Greetings from Port Kembla

From the Aboriginal mission to the steelworks to the sex workers, there’s many a tale etched into the bitumen of Wentworth Street. Local artist Anne-Louise Rentell takes us on a tour of a suburb with a colourful past, in search of a new identity.


Greetings from Footscray

Migrants, artists, drug users and The Western Bulldogs have brought fame and infamy to Footscray. Writer and local Alice Pung introduces us to the people that make this Melbourne suburb feisty and full of heart.


Greetings from Mallacoota

The firestorm of 2019 has left a lingering shadow over this town. Local radio DJ Don Ashby shows us the other side of Mallacoota – the abalone divers, the museum in a war bunker and the traditional owners who had to hide their Aboriginality to survive.


Greetings from Broken Hill

There’s so much more to this town than Priscilla and Mad Max. Writer Jack Marx takes us to the hidden corners of Broken Hill and its history; from the cross that used to light up the main street every time someone died to staring down the six o’clock swill.


The Iceman of Nederland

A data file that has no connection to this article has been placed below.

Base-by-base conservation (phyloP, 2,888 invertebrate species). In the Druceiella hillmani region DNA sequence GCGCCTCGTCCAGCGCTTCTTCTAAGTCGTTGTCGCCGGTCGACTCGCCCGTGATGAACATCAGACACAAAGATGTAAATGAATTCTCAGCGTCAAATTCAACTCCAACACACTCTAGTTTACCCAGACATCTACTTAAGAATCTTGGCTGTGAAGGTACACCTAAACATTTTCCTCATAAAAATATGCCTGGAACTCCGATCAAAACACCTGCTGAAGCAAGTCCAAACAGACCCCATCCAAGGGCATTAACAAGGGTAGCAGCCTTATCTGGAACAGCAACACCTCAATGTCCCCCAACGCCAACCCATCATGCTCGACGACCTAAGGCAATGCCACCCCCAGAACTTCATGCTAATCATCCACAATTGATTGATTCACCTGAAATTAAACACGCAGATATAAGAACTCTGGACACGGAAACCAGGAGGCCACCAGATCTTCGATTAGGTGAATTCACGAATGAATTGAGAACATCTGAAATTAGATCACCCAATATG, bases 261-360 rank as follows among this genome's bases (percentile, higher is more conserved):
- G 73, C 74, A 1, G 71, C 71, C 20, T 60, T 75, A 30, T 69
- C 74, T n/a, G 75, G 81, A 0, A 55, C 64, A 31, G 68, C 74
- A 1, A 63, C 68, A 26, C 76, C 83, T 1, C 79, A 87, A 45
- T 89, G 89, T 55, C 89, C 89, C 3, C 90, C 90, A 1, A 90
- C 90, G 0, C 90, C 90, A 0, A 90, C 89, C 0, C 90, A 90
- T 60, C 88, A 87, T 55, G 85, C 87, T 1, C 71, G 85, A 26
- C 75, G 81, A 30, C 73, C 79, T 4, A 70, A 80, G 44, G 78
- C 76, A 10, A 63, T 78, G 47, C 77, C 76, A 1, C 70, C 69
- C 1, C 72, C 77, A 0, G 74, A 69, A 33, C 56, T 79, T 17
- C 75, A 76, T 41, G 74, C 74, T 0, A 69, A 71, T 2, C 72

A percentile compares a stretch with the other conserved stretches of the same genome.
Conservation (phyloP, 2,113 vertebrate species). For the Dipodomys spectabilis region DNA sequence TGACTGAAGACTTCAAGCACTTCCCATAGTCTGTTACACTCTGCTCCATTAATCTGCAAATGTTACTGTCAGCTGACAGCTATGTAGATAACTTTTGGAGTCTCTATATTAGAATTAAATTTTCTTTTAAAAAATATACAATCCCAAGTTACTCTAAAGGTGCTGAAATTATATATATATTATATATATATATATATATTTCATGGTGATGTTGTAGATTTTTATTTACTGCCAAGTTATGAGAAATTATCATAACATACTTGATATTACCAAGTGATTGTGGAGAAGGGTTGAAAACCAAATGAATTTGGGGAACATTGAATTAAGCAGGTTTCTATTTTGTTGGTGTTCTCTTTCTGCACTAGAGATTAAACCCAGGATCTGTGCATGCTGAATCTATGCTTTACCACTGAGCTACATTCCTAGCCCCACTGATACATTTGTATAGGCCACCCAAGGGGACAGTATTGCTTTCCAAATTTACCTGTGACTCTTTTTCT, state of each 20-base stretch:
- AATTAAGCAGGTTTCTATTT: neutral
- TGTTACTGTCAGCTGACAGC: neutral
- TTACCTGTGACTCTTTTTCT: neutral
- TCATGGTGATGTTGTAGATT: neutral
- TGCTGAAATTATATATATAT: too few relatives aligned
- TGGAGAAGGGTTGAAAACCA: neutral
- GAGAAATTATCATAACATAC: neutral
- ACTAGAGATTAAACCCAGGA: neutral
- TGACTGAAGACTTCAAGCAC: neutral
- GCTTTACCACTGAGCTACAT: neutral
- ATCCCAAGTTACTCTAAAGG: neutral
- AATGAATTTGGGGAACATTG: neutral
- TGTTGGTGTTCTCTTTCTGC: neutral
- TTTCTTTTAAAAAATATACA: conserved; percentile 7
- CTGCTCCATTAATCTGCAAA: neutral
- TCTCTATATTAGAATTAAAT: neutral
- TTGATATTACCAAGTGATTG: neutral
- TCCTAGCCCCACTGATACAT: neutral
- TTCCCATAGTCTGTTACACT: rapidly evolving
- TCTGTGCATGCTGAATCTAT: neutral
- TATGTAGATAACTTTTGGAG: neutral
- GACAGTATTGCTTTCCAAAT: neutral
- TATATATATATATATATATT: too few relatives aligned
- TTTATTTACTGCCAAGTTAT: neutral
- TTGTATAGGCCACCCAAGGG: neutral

The town of Nederland in Colorado’s Rocky Mountains has an unusual mascot: an old, dead Norwegian man, whose body is preserved in a backyard cryogenics chamber. Behind it all - his grandson keeps the dream of his return alive.


Boy on the Bike - the mystery of a wartime photograph

In 2003, journalist Andrew Gray was embedded with a US tank battalion during the Iraq invasion. In this documentary he returns to an event from that time which has haunted him for nearly 20 years.


Searching for Trough Man

He emerged of Sydney's gay party scene of 1980s, a time of creative and sexual freedom. But where is he today?


Me, my half-sister and her biological mum

The unlikely story of two half-sisters who connected late in life, a birth mother turned adoptive mother, and what can happen when biological relatives turn up out of the blue.


Broken by battle

Australian forces took part in the conflicts in both Iraq and Afghanistan. Three soldiers share their experiences of those wars and returning home to face a battle of a different kind.


Antarctica, the Big Dead Place

When a young American took up a position with the US Antarctic Program in the late '90s he imagined incredible adventures within a pristine landscape, but he found something completely different.


Secrets and sexuality: the cost of coming out

Every family has its secrets, but for people from the LGBTQIA+ community the 'secret' can be their true selves. We meet three young queer Australians at different stages of coming out.


After faith

What happens when you no longer believe in God, but still experience a God-shaped hole in your life?


A newspaper is born

Locals were devastated when their newspaper was axed, so they set up their own. Dynamo editor cum journalist Susanna Freymark tells the stories that really matter to The Richmond River community.